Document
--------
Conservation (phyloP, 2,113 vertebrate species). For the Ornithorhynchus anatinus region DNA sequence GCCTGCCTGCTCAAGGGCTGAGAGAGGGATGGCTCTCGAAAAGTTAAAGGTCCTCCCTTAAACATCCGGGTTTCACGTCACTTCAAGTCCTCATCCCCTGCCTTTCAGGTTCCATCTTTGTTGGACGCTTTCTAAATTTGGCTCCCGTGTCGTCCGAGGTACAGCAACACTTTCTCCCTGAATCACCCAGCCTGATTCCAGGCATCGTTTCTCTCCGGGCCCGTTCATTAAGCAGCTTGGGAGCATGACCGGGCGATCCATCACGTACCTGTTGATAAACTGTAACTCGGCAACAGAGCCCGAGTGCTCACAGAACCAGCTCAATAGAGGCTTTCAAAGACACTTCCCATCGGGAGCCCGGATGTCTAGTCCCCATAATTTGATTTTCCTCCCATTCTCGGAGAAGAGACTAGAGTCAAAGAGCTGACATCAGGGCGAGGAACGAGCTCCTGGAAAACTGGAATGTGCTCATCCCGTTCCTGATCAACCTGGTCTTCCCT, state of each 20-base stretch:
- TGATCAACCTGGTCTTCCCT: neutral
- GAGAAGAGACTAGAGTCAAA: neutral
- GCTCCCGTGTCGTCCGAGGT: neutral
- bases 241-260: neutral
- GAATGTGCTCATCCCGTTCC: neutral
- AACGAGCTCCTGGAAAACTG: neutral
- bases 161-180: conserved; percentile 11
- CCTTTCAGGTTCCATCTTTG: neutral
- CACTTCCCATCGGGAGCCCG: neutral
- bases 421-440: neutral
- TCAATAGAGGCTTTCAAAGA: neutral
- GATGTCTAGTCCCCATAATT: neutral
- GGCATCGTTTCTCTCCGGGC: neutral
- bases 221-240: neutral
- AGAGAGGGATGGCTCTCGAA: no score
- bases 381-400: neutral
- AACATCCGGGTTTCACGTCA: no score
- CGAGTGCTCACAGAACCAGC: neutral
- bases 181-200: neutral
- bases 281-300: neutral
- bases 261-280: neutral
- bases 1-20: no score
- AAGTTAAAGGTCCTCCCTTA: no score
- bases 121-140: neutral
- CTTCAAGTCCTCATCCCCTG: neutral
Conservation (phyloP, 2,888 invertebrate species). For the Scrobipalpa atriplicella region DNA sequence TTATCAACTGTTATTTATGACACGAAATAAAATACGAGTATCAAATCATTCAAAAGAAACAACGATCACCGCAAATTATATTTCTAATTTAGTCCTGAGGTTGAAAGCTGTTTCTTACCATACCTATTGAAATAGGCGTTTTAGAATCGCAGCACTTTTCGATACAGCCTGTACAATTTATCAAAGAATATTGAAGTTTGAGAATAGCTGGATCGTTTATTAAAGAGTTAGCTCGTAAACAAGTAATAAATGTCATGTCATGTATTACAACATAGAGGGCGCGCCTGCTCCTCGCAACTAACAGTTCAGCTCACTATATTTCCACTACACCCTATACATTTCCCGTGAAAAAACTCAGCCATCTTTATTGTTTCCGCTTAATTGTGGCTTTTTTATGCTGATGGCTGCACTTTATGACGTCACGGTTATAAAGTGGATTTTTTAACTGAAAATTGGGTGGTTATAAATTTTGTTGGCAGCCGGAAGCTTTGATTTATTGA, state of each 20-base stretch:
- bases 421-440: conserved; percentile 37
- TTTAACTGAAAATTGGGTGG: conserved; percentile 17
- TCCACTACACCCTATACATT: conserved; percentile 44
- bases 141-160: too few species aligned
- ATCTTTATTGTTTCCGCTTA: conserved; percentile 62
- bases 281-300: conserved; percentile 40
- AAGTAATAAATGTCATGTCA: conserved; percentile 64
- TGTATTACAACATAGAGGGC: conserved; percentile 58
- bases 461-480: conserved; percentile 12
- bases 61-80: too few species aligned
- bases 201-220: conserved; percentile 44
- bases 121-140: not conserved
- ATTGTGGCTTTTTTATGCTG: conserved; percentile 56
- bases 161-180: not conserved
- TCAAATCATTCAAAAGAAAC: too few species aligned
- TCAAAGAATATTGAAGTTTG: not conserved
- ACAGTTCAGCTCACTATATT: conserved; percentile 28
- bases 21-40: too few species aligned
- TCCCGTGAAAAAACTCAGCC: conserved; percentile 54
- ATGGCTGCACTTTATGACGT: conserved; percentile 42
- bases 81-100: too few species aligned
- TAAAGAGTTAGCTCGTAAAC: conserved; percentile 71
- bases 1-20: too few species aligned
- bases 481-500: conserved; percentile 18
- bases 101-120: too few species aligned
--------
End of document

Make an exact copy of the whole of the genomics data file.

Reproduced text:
Conservation (phyloP, 2,113 vertebrate species). For the Ornithorhynchus anatinus region DNA sequence GCCTGCCTGCTCAAGGGCTGAGAGAGGGATGGCTCTCGAAAAGTTAAAGGTCCTCCCTTAAACATCCGGGTTTCACGTCACTTCAAGTCCTCATCCCCTGCCTTTCAGGTTCCATCTTTGTTGGACGCTTTCTAAATTTGGCTCCCGTGTCGTCCGAGGTACAGCAACACTTTCTCCCTGAATCACCCAGCCTGATTCCAGGCATCGTTTCTCTCCGGGCCCGTTCATTAAGCAGCTTGGGAGCATGACCGGGCGATCCATCACGTACCTGTTGATAAACTGTAACTCGGCAACAGAGCCCGAGTGCTCACAGAACCAGCTCAATAGAGGCTTTCAAAGACACTTCCCATCGGGAGCCCGGATGTCTAGTCCCCATAATTTGATTTTCCTCCCATTCTCGGAGAAGAGACTAGAGTCAAAGAGCTGACATCAGGGCGAGGAACGAGCTCCTGGAAAACTGGAATGTGCTCATCCCGTTCCTGATCAACCTGGTCTTCCCT, state of each 20-base stretch:
- TGATCAACCTGGTCTTCCCT: neutral
- GAGAAGAGACTAGAGTCAAA: neutral
- GCTCCCGTGTCGTCCGAGGT: neutral
- bases 241-260: neutral
- GAATGTGCTCATCCCGTTCC: neutral
- AACGAGCTCCTGGAAAACTG: neutral
- bases 161-180: conserved; percentile 11
- CCTTTCAGGTTCCATCTTTG: neutral
- CACTTCCCATCGGGAGCCCG: neutral
- bases 421-440: neutral
- TCAATAGAGGCTTTCAAAGA: neutral
- GATGTCTAGTCCCCATAATT: neutral
- GGCATCGTTTCTCTCCGGGC: neutral
- bases 221-240: neutral
- AGAGAGGGATGGCTCTCGAA: no score
- bases 381-400: neutral
- AACATCCGGGTTTCACGTCA: no score
- CGAGTGCTCACAGAACCAGC: neutral
- bases 181-200: neutral
- bases 281-300: neutral
- bases 261-280: neutral
- bases 1-20: no score
- AAGTTAAAGGTCCTCCCTTA: no score
- bases 121-140: neutral
- CTTCAAGTCCTCATCCCCTG: neutral
Conservation (phyloP, 2,888 invertebrate species). For the Scrobipalpa atriplicella region DNA sequence TTATCAACTGTTATTTATGACACGAAATAAAATACGAGTATCAAATCATTCAAAAGAAACAACGATCACCGCAAATTATATTTCTAATTTAGTCCTGAGGTTGAAAGCTGTTTCTTACCATACCTATTGAAATAGGCGTTTTAGAATCGCAGCACTTTTCGATACAGCCTGTACAATTTATCAAAGAATATTGAAGTTTGAGAATAGCTGGATCGTTTATTAAAGAGTTAGCTCGTAAACAAGTAATAAATGTCATGTCATGTATTACAACATAGAGGGCGCGCCTGCTCCTCGCAACTAACAGTTCAGCTCACTATATTTCCACTACACCCTATACATTTCCCGTGAAAAAACTCAGCCATCTTTATTGTTTCCGCTTAATTGTGGCTTTTTTATGCTGATGGCTGCACTTTATGACGTCACGGTTATAAAGTGGATTTTTTAACTGAAAATTGGGTGGTTATAAATTTTGTTGGCAGCCGGAAGCTTTGATTTATTGA, state of each 20-base stretch:
- bases 421-440: conserved; percentile 37
- TTTAACTGAAAATTGGGTGG: conserved; percentile 17
- TCCACTACACCCTATACATT: conserved; percentile 44
- bases 141-160: too few species aligned
- ATCTTTATTGTTTCCGCTTA: conserved; percentile 62
- bases 281-300: conserved; percentile 40
- AAGTAATAAATGTCATGTCA: conserved; percentile 64
- TGTATTACAACATAGAGGGC: conserved; percentile 58
- bases 461-480: conserved; percentile 12
- bases 61-80: too few species aligned
- bases 201-220: conserved; percentile 44
- bases 121-140: not conserved
- ATTGTGGCTTTTTTATGCTG: conserved; percentile 56
- bases 161-180: not conserved
- TCAAATCATTCAAAAGAAAC: too few species aligned
- TCAAAGAATATTGAAGTTTG: not conserved
- ACAGTTCAGCTCACTATATT: conserved; percentile 28
- bases 21-40: too few species aligned
- TCCCGTGAAAAAACTCAGCC: conserved; percentile 54
- ATGGCTGCACTTTATGACGT: conserved; percentile 42
- bases 81-100: too few species aligned
- TAAAGAGTTAGCTCGTAAAC: conserved; percentile 71
- bases 1-20: too few species aligned
- bases 481-500: conserved; percentile 18
- bases 101-120: too few species aligned